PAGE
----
Tobacco tax: Butting outby The Listener
Winston Peters is wrong on smoking, but for the right reasons.
New Zealand First leader Winston Peters is among those who believe the authorities are now being unfairly harsh on smokers. He is wrong – but for the right reasons.
Where politics and public health intersect, it certainly pays to beware of the risk of unintended consequences, and hitting smokers’ pockets has quite a few. Although progressive tax hikes have proven highly effective in getting people to stop, there is a perverse downside. The steepening price has made tobacco attractive currency for criminals; dairies are now commonly robbed for durries rather than cash or alcohol. It’s also likely that some already poor families’ belts will be further tightened as addicted parents economise on basics to afford their habit.
As Peters and others say, the Budget’s five-year planned escalation of tobacco tax will further incentivise theft and result in already needy children doing without more. Most passionately, critics warn the impost is falling disproportionately on low-income Maori women, as they are over-represented in the smoking category.
There is also evidence that for the persistent tail of people who still smoke despite extensive education programmes, advertising and display bans, gory pictures on the packaging, social ostracism and general nagging, the price mechanism is now of little use. With a pack of 20 costing more than $20, hard-core faggers have shown that price is no deterrent, and many will doubtless find ways to pay $30 for a pack in five years’ time.
Nor will plain packaging – the next front of our tobacco war – prove much of a deterrent for the remaining 15% of New Zealanders who smoke.
All these downsides are of great concern. But none is sufficient argument for easing up on the price or restriction of smoking. We have to think not just about the hard core of tobacco users, but about potential smokers, in particular young people. To them, the lack of brand glamour and the sharpening price will continue to be deterrents, even while the rusted-on smokers puff on.
As for the arguments about financial hardship for Maori women, surely our overriding concern must be for the health burden smoking heaps upon them. Compared with lung cancer, emphysema and early death, the financial burden of an extra $10 a pack is almost a distasteful equivalence for critics to make.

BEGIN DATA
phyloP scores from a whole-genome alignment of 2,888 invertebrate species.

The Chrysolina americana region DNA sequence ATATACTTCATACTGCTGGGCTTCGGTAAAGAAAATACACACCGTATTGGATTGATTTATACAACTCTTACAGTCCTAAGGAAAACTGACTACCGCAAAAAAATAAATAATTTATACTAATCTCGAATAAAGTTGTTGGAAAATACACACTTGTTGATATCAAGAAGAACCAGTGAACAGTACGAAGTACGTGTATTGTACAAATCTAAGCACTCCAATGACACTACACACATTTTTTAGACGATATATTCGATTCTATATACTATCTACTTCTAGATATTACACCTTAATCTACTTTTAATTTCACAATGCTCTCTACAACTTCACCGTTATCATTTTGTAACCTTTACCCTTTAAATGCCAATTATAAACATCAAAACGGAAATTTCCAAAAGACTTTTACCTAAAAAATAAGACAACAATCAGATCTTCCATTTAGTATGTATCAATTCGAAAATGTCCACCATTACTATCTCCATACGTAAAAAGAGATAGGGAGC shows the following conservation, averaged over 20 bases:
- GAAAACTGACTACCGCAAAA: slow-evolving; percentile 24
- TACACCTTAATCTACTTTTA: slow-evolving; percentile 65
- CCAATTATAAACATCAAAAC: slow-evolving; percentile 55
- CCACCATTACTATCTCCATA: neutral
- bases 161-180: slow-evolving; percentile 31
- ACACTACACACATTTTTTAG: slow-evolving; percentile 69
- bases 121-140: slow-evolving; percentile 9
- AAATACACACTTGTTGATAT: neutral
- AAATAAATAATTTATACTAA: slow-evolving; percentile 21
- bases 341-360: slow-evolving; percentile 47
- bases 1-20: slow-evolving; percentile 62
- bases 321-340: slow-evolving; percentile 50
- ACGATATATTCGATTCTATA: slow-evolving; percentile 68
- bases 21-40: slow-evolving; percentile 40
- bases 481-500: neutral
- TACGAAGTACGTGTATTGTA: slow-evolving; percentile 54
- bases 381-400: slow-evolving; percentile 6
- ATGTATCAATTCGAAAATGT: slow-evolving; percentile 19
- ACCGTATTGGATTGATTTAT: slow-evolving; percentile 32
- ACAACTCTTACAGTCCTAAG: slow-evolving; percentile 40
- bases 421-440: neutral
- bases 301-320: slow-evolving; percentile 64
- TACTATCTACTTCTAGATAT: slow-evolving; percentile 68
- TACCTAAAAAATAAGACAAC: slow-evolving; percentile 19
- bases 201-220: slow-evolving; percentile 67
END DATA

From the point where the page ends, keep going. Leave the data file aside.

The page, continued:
This tax policy is not being implemented in a heartless vacuum. Smokers have never had more free and easily accessible support for the task of quitting. No one would minimise the difficulty of the task, but the health system has for years now provided wrap-around counselling and effective free and subsidised chemical aids for smoking cessation.
It’s clear Peters’ irritation is stoked by some of the more extreme new measures anti-tobacco warriors now propose, notably that of putting an R18 restriction on movies and TV programmes in which people smoke. This is fetishistic, verging on an attempt to rewrite cultural history. Children and young teens see and read depictions of sexism, racism and all manner of outmoded social ills as a valuable part of their education. Learning to understand stories in a social and historical context will not be enhanced by shielding them from the day-to-day habits of societies past. This would be on a par with age-restricting Hairy Maclary because it is now considered dangerous to let packs of dogs roam free.
There is also an unattractive fanaticism about councils’ and institutions’ moves to ban not only smoking, but e-cigarettes, from their realms. The Ministry of Health’s refusal to consider making the sale of e-cigarettes here legal borders on indefensible. On the evidence so far, banning “vaping” actually punishes those most likely to be well on track to giving up smoking altogether.
A study at the University of Otago – which, ironically, has banished vaping – has found people are twice as likely to give up smoking if they use e-cigarettes to transition off them than those who use other methods. A recent British study found there is no evidence that young people who experiment with vaping make it a permanent habit, or graduate to smoking as the ministry has alleged. A world authority on smoking cessation, New Zealander Dr Murray Laugesen, supports e-cigarettes as a prime and remarkably low-risk weapon against the killer habit. It’s time the ministry listened.
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